AI Tech That Reads Brain Scans And Re-Creates What Is Seen

AI is making remarkable progress in replicating humans’ capacity to transform what they perceive through their eyes into mental images. On the other hand, scientists are still seeking clarity on this complex process.

The findings of a current study, set to be unveiled at a future event focusing on computer visions, display that with the aid of AI, brain scans can now be analyzed and recreated as derivatives of visuals seen by bodies.

Exploring various animal species’ perceptions and potentially recording human dreamscapes, the development of this technology could lead to various applications: aiding communication in people, with paralysis being one of them.

Recently, using an AI algorithm called Stable Diffusion, developed and publicly released by a German group in 2022, excellent progress has been achieved for the first time in having computer visualization simulate human faces and pictures of landscapes seen recently by a subject through scanning their brain scans.

Like other Generative AIs such as DALL-E 2 and Midjourney, Stable Diffusion is a text-to-image program trained on billions of images associated with its respective text descriptions to produce novel images from given textual prompts.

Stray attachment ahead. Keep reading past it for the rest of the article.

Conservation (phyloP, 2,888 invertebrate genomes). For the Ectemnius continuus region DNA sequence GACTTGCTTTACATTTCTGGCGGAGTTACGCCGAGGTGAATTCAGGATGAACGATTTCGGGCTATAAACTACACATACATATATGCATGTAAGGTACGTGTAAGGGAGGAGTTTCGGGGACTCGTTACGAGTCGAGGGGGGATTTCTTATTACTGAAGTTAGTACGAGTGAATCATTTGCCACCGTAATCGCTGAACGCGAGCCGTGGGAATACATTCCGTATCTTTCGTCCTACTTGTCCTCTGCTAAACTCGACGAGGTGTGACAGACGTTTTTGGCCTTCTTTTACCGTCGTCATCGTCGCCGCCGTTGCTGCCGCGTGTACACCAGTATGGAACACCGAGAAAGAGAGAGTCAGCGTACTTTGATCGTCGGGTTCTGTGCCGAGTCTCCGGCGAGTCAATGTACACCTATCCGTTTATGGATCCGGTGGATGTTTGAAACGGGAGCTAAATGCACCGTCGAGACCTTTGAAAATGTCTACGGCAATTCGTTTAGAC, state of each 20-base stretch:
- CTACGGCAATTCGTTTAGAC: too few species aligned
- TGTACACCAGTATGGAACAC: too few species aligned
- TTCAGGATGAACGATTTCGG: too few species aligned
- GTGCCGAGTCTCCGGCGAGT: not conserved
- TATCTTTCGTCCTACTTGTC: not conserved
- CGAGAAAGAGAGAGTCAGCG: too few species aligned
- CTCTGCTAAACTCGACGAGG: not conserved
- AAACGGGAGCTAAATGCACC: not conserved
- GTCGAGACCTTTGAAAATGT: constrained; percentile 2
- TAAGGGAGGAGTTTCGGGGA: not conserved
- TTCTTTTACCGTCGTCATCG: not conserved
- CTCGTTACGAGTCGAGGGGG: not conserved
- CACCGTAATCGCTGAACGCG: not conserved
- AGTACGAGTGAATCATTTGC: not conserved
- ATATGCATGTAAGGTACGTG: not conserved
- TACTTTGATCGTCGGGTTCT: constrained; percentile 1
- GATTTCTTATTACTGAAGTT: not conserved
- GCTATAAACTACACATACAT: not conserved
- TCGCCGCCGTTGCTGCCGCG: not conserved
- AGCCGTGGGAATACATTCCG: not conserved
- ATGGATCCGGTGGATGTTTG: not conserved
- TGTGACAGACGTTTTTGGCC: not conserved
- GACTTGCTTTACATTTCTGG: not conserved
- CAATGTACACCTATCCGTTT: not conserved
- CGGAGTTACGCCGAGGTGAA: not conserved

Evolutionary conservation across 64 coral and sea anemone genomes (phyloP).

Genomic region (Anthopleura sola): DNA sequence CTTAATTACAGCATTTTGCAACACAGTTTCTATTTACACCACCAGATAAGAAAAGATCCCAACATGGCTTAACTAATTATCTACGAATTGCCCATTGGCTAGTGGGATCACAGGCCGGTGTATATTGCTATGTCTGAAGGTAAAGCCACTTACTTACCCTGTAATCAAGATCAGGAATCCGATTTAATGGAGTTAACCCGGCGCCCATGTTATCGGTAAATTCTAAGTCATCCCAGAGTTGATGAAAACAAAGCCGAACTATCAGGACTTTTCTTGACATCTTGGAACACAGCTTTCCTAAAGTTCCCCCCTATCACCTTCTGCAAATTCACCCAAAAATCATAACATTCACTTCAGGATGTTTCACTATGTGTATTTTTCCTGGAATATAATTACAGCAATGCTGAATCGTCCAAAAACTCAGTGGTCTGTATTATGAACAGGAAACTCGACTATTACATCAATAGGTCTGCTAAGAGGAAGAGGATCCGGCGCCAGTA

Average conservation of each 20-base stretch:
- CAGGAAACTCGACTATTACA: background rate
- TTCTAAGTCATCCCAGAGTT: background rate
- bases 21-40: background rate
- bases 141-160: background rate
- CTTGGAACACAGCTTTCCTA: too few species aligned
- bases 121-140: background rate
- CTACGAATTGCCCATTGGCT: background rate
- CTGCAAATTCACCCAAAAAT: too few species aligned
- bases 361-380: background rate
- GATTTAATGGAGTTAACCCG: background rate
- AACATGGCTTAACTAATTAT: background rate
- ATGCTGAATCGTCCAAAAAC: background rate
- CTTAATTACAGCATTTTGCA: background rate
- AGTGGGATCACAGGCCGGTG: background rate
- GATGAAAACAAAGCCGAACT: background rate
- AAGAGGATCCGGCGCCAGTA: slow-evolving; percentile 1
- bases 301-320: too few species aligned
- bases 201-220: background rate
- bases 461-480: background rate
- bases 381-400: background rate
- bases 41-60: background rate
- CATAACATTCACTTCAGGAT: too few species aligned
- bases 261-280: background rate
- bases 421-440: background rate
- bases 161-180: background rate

The new study by a Japanese group featured a more enhanced version of the Stable Diffusion system; participants observed thousands of photos and associated text descriptions, with resulting brain patterns recorded during these scans.

Previous AI algorithms used to interpret brain scans needed to be trained on large data sets, but Stable Diffusion got more use out of fewer training samples for each person by adding photo captions.

Ariel Goldstein, a cognitive neuroscientist at Princeton University who was not involved with the project, described it as a novel approach that “deciphers the brain” by fusing visual and textual information.

The experiment, undertaken by neuroscientist Yu Takagi of Osaka University, uses data integrated from brain parts responsible for image comprehension, such as the temporal and occipital lobes, by an AI algorithm.

Functional Magnetic Resonance Imaging (fMRI) scans, which measure changes in blood flow to the brain’s active areas, are the information source for this system.

The temporal and occipital lobes register different types of information when people view a photo. The temporal is most active in understanding the elements within the image, such as individuals and objects, while the occipital processes layout, perspective, and scale.

The fMRI records brain activity by detecting peaks, and with the aid of AI, this data can be turned into a visual image. This process is instrumental in observing which brain parts become more active during specific activities.

The researchers in the study added more training to the Stable Diffusion algorithm with a UTF data set consisting of scans from four individuals as each viewed 10,000 pictures. To try out the AI system, part of these brain scans from the same participants weren’t used for training.

Overall, the ability of AI to recreate what people see by reading their brain scans is a fascinating development that holds tremendous promise for the future. As this technology continues to evolve, it will be exciting to see how it is applied in different fields and transforms our understanding of the human brain and how we perceive the world.

Source: Science

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